The Ucluelet First Nation could be without potable water for longer than expected, after damage to its waterline suspected to be linked to last week’s volcanic eruption near Tonga.
The waterline that supplies the First Nations community of hitacu̓ was snapped on Monday by a tug pulling a log boom.
Community leaders say they believe the line broke free form its anchors at the bottom of Ucluelet Inlet amid aggressive tidal currents, after last Saturday’s eruption triggered a tsunami advisory for the area.
Hitacu̓ residents have been relying on bottled water and showering at a nearby motel. They had hoped to have the line restored by early next week.
On Saturday, however, officials with the District of Ucluelet said damage to the line was more substantial than initially believed.
“It has become clear that the existing water supply line has been damaged beyond repair and will have to be completely replaced in order to ensure a successful and reliable water supply to Yuułuʔiłʔatḥ going forward,” the district said on its website.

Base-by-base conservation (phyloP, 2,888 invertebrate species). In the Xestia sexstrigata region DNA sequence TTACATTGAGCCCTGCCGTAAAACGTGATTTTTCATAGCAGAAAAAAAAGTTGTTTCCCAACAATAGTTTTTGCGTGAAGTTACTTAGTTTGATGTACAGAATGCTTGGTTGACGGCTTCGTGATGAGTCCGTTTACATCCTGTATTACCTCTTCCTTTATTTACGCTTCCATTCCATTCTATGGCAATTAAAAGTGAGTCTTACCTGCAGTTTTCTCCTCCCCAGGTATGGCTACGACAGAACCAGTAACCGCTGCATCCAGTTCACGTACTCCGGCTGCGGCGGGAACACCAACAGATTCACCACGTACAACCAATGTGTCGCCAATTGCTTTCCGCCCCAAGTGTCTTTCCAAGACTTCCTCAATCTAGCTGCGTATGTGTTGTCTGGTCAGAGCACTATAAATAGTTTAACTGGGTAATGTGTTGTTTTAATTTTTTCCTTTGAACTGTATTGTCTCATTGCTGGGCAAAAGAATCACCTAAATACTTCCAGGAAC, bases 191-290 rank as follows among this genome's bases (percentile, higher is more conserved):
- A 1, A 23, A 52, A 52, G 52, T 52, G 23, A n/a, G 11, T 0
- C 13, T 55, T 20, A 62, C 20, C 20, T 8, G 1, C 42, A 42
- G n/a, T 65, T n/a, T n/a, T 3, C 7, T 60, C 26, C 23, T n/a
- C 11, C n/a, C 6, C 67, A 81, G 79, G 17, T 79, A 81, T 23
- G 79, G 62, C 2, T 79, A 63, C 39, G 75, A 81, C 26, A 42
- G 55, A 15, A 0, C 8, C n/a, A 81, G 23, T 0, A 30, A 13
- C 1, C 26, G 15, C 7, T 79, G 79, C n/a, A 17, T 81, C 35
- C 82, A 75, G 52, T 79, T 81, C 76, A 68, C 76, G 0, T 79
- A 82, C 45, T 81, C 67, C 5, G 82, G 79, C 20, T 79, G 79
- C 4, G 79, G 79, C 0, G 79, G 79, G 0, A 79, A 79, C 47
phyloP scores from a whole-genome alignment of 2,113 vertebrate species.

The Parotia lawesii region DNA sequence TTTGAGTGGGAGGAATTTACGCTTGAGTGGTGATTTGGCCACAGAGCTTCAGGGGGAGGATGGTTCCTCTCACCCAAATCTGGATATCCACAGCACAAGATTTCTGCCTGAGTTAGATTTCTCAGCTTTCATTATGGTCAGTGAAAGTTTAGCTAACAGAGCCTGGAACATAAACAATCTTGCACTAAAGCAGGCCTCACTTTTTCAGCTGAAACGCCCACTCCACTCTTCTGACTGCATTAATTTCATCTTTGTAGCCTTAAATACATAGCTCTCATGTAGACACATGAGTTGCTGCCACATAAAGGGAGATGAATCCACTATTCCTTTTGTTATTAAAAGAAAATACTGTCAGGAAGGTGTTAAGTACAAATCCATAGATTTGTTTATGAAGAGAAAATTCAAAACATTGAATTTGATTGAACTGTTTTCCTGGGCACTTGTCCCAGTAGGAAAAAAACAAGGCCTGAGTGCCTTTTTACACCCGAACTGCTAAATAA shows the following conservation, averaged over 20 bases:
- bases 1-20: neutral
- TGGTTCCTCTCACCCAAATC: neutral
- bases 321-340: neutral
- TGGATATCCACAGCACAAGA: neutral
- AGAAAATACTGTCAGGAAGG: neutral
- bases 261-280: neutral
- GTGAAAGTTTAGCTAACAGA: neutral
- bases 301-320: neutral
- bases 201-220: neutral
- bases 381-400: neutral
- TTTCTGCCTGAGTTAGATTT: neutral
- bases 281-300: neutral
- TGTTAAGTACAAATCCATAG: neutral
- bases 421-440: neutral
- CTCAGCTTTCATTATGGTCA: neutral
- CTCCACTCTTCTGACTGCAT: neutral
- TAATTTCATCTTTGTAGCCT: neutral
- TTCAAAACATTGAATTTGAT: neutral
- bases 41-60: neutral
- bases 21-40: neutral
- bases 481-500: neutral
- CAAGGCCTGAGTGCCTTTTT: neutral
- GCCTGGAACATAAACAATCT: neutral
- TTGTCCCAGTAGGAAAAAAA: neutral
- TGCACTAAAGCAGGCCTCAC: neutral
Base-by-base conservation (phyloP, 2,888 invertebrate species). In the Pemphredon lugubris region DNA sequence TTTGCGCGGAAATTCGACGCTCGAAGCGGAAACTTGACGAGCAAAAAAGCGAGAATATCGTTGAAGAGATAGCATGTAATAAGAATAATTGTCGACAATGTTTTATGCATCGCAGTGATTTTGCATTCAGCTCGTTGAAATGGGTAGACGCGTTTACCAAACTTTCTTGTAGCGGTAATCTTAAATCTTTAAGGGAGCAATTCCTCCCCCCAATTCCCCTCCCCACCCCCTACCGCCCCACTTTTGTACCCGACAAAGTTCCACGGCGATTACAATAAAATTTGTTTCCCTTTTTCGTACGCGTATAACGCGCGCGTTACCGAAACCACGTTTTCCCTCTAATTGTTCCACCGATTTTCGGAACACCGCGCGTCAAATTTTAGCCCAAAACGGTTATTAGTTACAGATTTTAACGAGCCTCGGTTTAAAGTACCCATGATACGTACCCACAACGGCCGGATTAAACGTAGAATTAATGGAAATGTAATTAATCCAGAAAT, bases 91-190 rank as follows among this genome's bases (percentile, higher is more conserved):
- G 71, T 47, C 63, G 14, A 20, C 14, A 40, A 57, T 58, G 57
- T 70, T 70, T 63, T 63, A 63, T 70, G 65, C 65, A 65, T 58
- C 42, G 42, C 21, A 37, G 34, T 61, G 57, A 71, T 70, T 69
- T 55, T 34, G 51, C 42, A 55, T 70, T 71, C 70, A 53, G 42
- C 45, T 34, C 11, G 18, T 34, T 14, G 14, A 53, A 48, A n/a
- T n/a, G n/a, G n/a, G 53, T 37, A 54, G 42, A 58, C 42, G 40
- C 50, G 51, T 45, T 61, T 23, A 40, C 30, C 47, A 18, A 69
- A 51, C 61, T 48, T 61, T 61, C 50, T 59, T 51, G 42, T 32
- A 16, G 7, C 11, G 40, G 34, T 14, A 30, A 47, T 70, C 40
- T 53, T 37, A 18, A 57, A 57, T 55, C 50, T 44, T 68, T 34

It said crews had shifted strategies and now hoped to repurpose another existing submerged line to the First Nations community, and that necessary parts for the work would arrive Monday.
“Once installed we will quickly be able to confirm the usability of the line. This is good news, as the submerged water line once confirmed as usable will provide a more reliable, secure, and possibly quicker source of clean drinking water to Yuułuʔiłʔatḥ.”
The roughly 250 residents of hitacu̓ remain under a do-not-use water advisory, with water being trucked into the community’s water tower as a backup supply.
Once a functioning waterline is restored, it will still need to be flushed and tested before it can be deemed safe to use.
Last week, a tsunami advisory was put into place across four zones of B.C., including parts of Vancouver Island and the North Coast. An undersea volcano erupted near the Pacific nation of Tonga on Saturday, sending large tsunami waves crashing across the shore and people rushing to higher ground.
The disaster cause major damage and has left at least three people dead.
Fisheries and Oceans Canada is reviewing data it collected in Ucluelet Harbour, but has yet to confirm a link between the damaged pipe and the eruption.
— with files from Elizabeth McSheffrey
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